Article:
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Omega Seamaster 300 James Bond ‘No Time to Die' ref. 210.90.42.20.01.001
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Omega Seamaster 300 James Bond ‘No Time to Die' ref. 210.90.42.20.01.001

By Aaron Voyles
25 Jun 2024
6.5 min read

Here's all you need to know about Omega Seamaster 300 James Bond ‘No Time to Die' ref. 210.90.42.20.01.001

The Origins

Initially released in 1948 and based on watches used by airmen in WWII, the Omega Seamaster has become one of Omega’s best-known collections, and one of watchmaking’s most notable sports watches, specifically within the arena of dive watches. While it was initially a dress-style watch with thick lugs and a precious metal case, the Seamaster was designed to tackle casual daily wear while remaining functional for use in water with an impressive 62.5 meters of water resistance – which was by no means a slouch at the time. However, the modern Seamaster that we know and love today was born a short nine years later, in 1957, along with the Speedmaster and Railmaster, which complete Omega’s iconic ‘ 1957 trilogy’. 

Inspired to upgrade the Seamaster after they had 50 of the Seamaster’s original cases fitted with rubber O-ring gaskets and pressure-tested tested in 1955, Omega began to work with new materials and push their engineering boundaries. As a result, they created the Seamaster 300, which featured a heavily luminescent dial and handset, a rotating bezel, a thick domed hesalite crystal, and double crown seals. Interestingly, while named the Seamaster 300, the watch was originally only rated for 200m of water resistance, with Omega insisting that the watch could outperform the testing equipment.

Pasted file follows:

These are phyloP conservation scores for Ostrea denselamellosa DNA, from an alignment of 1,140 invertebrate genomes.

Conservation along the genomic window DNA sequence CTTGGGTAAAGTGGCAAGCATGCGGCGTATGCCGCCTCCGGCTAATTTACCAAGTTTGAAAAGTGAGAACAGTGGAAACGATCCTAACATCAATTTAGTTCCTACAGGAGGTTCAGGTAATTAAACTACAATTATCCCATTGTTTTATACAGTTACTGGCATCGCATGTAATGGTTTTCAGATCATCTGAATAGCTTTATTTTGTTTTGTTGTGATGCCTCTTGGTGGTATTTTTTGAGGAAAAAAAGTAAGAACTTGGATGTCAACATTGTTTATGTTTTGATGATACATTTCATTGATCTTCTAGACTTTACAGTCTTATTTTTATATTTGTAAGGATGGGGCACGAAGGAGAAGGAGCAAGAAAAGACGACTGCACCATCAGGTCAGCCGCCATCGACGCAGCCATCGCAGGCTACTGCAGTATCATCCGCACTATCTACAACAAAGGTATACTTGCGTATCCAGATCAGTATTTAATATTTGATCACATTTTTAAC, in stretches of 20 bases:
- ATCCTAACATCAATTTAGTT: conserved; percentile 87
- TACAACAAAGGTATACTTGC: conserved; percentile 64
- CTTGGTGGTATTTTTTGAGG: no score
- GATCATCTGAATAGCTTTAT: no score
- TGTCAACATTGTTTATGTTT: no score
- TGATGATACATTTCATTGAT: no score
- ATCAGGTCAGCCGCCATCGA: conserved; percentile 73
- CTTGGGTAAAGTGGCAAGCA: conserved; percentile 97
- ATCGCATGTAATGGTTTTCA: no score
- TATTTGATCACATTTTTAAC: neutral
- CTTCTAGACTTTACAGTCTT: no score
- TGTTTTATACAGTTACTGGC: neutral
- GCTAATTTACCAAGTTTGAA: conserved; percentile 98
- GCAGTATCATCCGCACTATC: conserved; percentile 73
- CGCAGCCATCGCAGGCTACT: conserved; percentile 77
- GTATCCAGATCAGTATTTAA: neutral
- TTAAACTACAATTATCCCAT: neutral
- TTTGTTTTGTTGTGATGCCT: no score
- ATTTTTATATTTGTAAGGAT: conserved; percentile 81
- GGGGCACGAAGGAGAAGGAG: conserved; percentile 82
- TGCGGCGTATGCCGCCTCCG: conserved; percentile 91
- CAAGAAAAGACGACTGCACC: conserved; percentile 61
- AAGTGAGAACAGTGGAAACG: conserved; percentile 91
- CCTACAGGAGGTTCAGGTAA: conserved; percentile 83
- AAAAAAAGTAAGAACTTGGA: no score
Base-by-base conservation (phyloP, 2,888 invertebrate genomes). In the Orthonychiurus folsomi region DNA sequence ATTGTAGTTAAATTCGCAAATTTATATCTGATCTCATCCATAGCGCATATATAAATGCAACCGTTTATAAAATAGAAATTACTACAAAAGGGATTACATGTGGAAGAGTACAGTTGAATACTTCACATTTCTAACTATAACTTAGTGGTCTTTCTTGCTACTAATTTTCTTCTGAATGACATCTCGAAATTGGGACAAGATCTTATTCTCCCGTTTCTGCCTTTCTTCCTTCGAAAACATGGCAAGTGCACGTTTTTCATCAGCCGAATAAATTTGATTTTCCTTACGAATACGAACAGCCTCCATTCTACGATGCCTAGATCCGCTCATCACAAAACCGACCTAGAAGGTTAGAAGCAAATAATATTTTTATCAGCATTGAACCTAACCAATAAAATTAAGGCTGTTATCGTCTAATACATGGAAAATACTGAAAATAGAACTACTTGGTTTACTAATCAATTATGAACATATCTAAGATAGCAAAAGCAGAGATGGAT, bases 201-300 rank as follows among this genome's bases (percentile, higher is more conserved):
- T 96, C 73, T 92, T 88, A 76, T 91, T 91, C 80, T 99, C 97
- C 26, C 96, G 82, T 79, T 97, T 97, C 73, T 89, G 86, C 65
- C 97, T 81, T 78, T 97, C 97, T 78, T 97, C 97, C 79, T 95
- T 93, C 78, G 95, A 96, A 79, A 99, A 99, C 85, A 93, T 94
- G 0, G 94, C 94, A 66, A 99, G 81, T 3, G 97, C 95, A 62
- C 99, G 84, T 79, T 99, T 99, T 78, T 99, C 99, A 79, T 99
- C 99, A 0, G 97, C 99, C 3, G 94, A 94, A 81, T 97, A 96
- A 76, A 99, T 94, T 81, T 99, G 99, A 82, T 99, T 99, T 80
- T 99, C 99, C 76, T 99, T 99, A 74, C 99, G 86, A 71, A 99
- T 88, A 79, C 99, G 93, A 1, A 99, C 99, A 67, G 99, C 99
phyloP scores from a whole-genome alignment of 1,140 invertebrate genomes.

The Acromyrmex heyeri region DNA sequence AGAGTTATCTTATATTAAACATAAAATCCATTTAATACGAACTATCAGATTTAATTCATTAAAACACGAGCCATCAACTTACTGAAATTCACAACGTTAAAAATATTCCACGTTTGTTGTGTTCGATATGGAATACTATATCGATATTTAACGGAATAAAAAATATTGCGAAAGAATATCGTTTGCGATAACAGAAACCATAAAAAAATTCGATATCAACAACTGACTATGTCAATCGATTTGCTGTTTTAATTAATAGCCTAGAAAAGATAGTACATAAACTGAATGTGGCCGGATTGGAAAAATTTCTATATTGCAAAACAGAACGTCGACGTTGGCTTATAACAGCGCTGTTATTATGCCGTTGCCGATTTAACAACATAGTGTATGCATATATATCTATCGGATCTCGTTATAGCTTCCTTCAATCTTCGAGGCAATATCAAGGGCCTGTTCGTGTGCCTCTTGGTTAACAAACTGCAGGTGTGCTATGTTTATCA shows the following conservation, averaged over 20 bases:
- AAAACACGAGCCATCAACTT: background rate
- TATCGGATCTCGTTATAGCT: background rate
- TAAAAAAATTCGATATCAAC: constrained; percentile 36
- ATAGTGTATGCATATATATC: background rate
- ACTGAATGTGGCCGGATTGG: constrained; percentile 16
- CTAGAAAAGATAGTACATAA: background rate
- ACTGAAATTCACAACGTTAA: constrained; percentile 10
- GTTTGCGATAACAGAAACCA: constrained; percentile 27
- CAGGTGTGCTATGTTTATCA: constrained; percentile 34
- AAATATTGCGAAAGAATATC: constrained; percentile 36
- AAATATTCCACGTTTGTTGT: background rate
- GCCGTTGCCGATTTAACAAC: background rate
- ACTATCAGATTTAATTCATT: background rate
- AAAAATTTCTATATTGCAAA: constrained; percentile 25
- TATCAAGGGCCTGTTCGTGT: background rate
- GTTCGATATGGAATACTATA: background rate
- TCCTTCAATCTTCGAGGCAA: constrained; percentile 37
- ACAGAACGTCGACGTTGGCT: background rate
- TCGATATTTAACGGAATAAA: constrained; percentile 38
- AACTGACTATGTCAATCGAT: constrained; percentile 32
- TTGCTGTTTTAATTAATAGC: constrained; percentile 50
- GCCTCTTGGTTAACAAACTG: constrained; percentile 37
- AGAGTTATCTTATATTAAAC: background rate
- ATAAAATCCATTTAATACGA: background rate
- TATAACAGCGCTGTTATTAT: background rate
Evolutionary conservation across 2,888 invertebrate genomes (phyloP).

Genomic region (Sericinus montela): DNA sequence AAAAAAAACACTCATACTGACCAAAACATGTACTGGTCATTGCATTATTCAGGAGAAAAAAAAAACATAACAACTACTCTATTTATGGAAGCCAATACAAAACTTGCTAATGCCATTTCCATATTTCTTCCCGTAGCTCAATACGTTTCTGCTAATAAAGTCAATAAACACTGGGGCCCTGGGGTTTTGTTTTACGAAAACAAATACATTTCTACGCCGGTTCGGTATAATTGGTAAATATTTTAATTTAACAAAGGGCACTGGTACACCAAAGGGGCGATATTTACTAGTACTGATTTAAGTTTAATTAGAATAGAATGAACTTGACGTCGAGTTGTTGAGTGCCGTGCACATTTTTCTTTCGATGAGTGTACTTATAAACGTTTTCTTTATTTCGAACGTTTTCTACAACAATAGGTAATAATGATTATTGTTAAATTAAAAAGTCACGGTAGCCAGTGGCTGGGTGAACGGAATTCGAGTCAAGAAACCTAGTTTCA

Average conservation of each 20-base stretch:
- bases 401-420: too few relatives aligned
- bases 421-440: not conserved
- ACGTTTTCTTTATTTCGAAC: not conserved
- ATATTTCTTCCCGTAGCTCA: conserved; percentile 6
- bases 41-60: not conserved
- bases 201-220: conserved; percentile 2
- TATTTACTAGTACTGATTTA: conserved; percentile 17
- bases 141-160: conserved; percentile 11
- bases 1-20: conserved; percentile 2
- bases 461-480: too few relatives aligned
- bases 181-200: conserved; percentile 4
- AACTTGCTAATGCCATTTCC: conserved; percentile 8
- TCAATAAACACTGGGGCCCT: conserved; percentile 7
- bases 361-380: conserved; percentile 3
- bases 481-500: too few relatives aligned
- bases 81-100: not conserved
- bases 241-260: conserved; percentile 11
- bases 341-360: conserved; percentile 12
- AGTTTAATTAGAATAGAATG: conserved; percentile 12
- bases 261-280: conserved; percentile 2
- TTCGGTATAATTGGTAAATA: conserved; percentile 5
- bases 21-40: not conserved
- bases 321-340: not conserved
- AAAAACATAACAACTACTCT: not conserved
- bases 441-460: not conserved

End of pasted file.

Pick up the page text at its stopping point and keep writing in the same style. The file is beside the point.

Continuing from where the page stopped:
Omega Seamaster 300 James Bond ‘No Time to Die' ref. 210.90.42.20.01.001
Omega Seamaster 300 James Bond ‘No Time to Die' ref. 210.90.42.20.01.001

In the decades following, the Seamaster continued to evolve as into one of watchmaking’s most impressive dive watches, and in 1995 it made its debut on the wrist of Pierce Brosnan as the iconic English spy James Bond in ‘GoldenEye.’Since then, the Seamaster has lived on as one of James Bond's watches of choice and now enjoys the privileged position in today’s market as one of the most iconic dive watches ever released. 

Launched in 2021, the Seamaster that we have here is the ‘No Time to Die’ ref. 210.90.42.20.01.001, which is aesthetically identical to the timepiece that Daniel Craig’s James Bond wore in his last film of the same name. Boasting plenty of calls to Bond’s occupation as a spy for the British government’sSecret Intelligence Service, MI6, the ref. 210.90.42.20.01.001 is one of the most aesthetically unique Seamaster 300 variants produced in a long time. 

The Case and Dial

Omega Seamaster 300 James Bond ‘No Time to Die’
Made entirely out of grade 2 titanium instead of stainless steel like usual, the ref. 210.90.42.20.01.001 features the Seamaster 300’s signature 42mm case in a slightly darker colour than collectors would know it

Inspired by James Bond’s role as a military spy, the ref. 210.90.42.20.01.001 boasts several trademarks of a military-issued timepiece, such as the arrow on its dial at 6 o’clock and caseback. The numbers that are also on its caseback also mimic the issuance numbers used on real pieces of military kit, which can often be found on genuine military-issued timepiece. Offered with a dark brown dial with fauxtina-coloured luminous indices and hands and matching fauxtina-coloured markings in its ceramic bezel, this stunning timepiece blends rugged design and classic appeal with James Bond’s dangerous lifestyle and his iconic position as the silver screen’s best-known spy.